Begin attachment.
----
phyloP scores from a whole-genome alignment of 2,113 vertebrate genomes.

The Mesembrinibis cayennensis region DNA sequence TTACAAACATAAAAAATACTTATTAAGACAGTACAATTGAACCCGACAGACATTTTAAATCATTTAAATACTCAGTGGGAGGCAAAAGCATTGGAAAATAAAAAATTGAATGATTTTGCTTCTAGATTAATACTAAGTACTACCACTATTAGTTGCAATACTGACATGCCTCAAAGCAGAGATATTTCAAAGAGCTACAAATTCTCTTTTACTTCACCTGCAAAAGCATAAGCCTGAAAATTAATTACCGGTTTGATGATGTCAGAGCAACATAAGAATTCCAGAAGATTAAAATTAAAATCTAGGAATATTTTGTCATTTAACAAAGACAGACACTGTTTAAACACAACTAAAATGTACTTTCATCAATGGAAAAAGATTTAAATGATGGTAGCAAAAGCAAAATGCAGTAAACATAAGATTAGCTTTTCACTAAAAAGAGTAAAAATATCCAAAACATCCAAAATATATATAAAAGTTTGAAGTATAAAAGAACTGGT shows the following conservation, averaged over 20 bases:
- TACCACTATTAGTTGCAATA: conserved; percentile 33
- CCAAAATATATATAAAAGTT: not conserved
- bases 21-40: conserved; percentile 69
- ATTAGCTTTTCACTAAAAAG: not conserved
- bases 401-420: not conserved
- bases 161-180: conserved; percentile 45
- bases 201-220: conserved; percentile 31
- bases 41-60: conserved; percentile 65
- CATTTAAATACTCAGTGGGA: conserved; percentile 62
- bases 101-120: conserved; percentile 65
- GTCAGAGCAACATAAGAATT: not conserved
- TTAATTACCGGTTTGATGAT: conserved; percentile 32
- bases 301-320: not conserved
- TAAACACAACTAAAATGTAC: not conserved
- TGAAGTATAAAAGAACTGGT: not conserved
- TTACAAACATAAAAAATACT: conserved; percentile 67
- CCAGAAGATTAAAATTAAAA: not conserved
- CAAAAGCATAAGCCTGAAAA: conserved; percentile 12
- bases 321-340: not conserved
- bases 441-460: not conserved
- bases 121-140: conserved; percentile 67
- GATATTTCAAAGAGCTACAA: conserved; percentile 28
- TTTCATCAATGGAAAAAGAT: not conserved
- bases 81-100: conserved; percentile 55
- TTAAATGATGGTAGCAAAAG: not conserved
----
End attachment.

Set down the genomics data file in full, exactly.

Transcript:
phyloP scores from a whole-genome alignment of 2,113 vertebrate genomes.

The Mesembrinibis cayennensis region DNA sequence TTACAAACATAAAAAATACTTATTAAGACAGTACAATTGAACCCGACAGACATTTTAAATCATTTAAATACTCAGTGGGAGGCAAAAGCATTGGAAAATAAAAAATTGAATGATTTTGCTTCTAGATTAATACTAAGTACTACCACTATTAGTTGCAATACTGACATGCCTCAAAGCAGAGATATTTCAAAGAGCTACAAATTCTCTTTTACTTCACCTGCAAAAGCATAAGCCTGAAAATTAATTACCGGTTTGATGATGTCAGAGCAACATAAGAATTCCAGAAGATTAAAATTAAAATCTAGGAATATTTTGTCATTTAACAAAGACAGACACTGTTTAAACACAACTAAAATGTACTTTCATCAATGGAAAAAGATTTAAATGATGGTAGCAAAAGCAAAATGCAGTAAACATAAGATTAGCTTTTCACTAAAAAGAGTAAAAATATCCAAAACATCCAAAATATATATAAAAGTTTGAAGTATAAAAGAACTGGT shows the following conservation, averaged over 20 bases:
- TACCACTATTAGTTGCAATA: conserved; percentile 33
- CCAAAATATATATAAAAGTT: not conserved
- bases 21-40: conserved; percentile 69
- ATTAGCTTTTCACTAAAAAG: not conserved
- bases 401-420: not conserved
- bases 161-180: conserved; percentile 45
- bases 201-220: conserved; percentile 31
- bases 41-60: conserved; percentile 65
- CATTTAAATACTCAGTGGGA: conserved; percentile 62
- bases 101-120: conserved; percentile 65
- GTCAGAGCAACATAAGAATT: not conserved
- TTAATTACCGGTTTGATGAT: conserved; percentile 32
- bases 301-320: not conserved
- TAAACACAACTAAAATGTAC: not conserved
- TGAAGTATAAAAGAACTGGT: not conserved
- TTACAAACATAAAAAATACT: conserved; percentile 67
- CCAGAAGATTAAAATTAAAA: not conserved
- CAAAAGCATAAGCCTGAAAA: conserved; percentile 12
- bases 321-340: not conserved
- bases 441-460: not conserved
- bases 121-140: conserved; percentile 67
- GATATTTCAAAGAGCTACAA: conserved; percentile 28
- TTTCATCAATGGAAAAAGAT: not conserved
- bases 81-100: conserved; percentile 55
- TTAAATGATGGTAGCAAAAG: not conserved